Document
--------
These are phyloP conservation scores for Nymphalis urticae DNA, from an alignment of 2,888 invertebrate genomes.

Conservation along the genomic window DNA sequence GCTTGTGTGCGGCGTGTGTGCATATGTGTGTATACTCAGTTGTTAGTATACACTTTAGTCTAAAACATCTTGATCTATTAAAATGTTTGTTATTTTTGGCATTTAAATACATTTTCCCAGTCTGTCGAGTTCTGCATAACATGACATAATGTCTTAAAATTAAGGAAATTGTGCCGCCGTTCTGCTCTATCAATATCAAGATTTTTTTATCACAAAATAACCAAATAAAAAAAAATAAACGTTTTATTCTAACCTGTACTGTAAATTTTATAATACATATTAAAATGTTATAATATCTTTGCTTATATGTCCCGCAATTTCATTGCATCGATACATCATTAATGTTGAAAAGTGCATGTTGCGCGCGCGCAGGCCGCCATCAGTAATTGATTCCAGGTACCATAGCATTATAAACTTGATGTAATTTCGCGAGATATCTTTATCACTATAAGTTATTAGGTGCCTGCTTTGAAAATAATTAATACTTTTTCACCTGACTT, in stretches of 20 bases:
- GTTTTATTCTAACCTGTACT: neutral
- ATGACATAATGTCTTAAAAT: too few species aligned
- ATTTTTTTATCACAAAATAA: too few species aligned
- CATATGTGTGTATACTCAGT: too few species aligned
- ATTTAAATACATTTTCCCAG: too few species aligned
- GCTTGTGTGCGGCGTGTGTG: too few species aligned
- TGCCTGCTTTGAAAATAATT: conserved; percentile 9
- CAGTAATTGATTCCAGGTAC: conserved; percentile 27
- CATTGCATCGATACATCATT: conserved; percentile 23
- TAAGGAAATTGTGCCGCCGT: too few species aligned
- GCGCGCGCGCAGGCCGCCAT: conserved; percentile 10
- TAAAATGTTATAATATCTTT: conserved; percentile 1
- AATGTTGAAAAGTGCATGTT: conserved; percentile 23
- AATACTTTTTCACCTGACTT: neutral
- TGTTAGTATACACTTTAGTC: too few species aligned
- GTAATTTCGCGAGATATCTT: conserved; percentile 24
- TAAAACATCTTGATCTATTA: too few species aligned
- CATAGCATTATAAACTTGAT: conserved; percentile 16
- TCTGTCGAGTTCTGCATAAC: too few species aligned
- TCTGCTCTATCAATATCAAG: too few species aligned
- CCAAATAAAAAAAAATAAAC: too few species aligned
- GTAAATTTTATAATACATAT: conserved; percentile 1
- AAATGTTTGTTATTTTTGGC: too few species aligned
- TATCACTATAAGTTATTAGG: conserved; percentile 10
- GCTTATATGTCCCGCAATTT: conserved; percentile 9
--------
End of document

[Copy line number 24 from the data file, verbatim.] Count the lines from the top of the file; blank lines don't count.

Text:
- GTAAATTTTATAATACATAT: conserved; percentile 1